Grammage and Basis Weight
Do you know the differences between Grammage and Basis Weight?
What is the meaning of grammage and basis weight?
Today we will share you the definition of them. Let us know more about paper.
Basis weight and grammage are terms used in the pulp and paper industry and also for fabric industry to denote a measure of mass of the product per unit of area for a type of fabric, paper or paperboard. Two ways of expressing grammage are commonly used:
Expressed in grams per square meter (g/m2), paper density is also known as grammage.This is the measure used in most parts of the world.
Expressed in terms of the mass (expressed as weight) per number of sheets, it is known as basis weight. The convention used in the United States and a few other countries using US paper sizes is pounds of a ream of 500 (or in some cases 1000) sheets of a given (raw, still uncut) basis size. Japanese paper is expressed as the weight in kg of 1,000 sheets.
In the metric system, the mass per unit area of all types of paper and paperboard is expressed in terms of grams per square meter (g/m2). This quantity is commonly called grammage in both English and French (ISO 536), though printers in most English-speaking countries still refer to the "weight" of paper.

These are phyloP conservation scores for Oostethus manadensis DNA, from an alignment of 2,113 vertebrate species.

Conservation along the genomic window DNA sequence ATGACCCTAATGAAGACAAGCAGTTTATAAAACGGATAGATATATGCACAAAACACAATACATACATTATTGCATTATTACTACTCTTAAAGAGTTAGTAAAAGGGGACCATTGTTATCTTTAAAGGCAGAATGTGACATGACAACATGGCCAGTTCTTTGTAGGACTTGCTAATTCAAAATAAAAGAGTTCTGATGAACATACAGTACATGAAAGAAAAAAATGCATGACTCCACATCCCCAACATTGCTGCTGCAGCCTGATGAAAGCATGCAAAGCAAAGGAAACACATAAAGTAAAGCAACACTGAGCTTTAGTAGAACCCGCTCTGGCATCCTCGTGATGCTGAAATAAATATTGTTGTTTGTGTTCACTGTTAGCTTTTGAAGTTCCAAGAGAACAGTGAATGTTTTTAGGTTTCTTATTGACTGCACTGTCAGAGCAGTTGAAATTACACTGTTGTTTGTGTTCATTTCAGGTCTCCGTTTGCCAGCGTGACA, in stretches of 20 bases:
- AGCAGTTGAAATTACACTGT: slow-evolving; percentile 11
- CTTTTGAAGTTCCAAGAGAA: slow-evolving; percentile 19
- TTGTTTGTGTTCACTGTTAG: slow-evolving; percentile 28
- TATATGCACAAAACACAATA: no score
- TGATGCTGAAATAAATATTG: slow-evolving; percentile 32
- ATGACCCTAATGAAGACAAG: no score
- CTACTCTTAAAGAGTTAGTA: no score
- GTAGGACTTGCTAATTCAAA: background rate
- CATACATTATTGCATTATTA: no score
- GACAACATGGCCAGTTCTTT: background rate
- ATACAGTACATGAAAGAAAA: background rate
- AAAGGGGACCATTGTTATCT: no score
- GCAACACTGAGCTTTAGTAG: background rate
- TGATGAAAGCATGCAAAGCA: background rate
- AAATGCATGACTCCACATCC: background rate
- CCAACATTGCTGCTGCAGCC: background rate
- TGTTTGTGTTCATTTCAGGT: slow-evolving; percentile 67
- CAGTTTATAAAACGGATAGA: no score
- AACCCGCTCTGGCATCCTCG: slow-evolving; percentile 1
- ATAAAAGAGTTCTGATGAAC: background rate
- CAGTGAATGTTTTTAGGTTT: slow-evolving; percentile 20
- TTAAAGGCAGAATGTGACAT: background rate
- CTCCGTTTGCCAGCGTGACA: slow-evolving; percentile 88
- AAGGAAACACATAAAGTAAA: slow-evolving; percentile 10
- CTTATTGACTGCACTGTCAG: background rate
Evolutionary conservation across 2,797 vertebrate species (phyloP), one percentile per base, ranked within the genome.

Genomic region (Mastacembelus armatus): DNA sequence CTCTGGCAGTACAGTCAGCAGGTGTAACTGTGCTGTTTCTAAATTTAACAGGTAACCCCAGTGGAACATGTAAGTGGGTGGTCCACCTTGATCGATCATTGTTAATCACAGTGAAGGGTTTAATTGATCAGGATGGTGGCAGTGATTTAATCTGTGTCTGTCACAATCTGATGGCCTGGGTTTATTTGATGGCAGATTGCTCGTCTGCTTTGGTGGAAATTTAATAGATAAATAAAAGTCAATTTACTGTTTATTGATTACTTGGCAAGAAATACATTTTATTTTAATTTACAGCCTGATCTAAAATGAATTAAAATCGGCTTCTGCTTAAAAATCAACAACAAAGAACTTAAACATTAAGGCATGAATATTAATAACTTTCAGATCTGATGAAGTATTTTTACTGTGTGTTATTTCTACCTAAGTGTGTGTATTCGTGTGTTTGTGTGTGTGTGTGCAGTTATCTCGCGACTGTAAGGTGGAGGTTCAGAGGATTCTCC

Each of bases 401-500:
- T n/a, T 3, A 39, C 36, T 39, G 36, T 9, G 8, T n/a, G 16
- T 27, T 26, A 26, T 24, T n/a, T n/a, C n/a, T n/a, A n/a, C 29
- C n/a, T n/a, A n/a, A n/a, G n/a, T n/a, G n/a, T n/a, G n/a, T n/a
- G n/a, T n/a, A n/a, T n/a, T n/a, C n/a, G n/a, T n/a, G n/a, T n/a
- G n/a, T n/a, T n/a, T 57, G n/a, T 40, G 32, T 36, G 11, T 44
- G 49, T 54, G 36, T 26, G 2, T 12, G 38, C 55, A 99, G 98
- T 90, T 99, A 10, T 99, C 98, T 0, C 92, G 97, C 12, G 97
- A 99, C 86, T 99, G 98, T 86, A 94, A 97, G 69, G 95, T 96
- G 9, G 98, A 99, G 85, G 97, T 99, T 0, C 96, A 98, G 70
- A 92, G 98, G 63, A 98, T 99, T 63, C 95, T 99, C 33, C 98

Typical office paper has 80 g/m2, therefore a typical A4 sheet ( 1⁄16 m2) weighs 5 g. The unofficial unit symbol "gsm" instead of the standard "g/m2" is also widely encountered in English speaking countries.
Typically grammage is measured in paper mill on-line by Quality Control System (QCS) and verified by laboratory measurement.
2. Basis weight
In countries that use US paper sizes, a less direct measure known as basis weight is used in addition to or instead of grammage. The basis weight of paper is the density of paper expressed in terms of the mass of a ream of given dimensions and a sheet count. In the US system, the weight is specified in avoirdupois pounds and the sheet count of a paper ream is usually 500 sheets. However, the mass specified is not the mass of the ream that is sold to the customer. Instead, it is the mass of the uncut "basis ream" in which the sheets have some larger size. Often, this is a size used during the manufacturing process before the paper was cut to the dimensions in which it is sold. So, to compute the mass per area, one must know:
the mass of the basis ream,
the number of sheets in that ream, and
the dimensions of an "uncut" sheet in that ream.
The standard dimensions and sheet count of a ream vary according to the type of paper. These "uncut" basis sizes are not normally labelled on the product, are not formally standardized, and therefore have to be guessed or inferred somehow from trading practice. Historically, this convention is the product of pragmatic considerations such as the size of a sheet mold.
(The above is from Wikipedia.)
Now, could you distinguish grammage and basis weight?
Three Primary Colors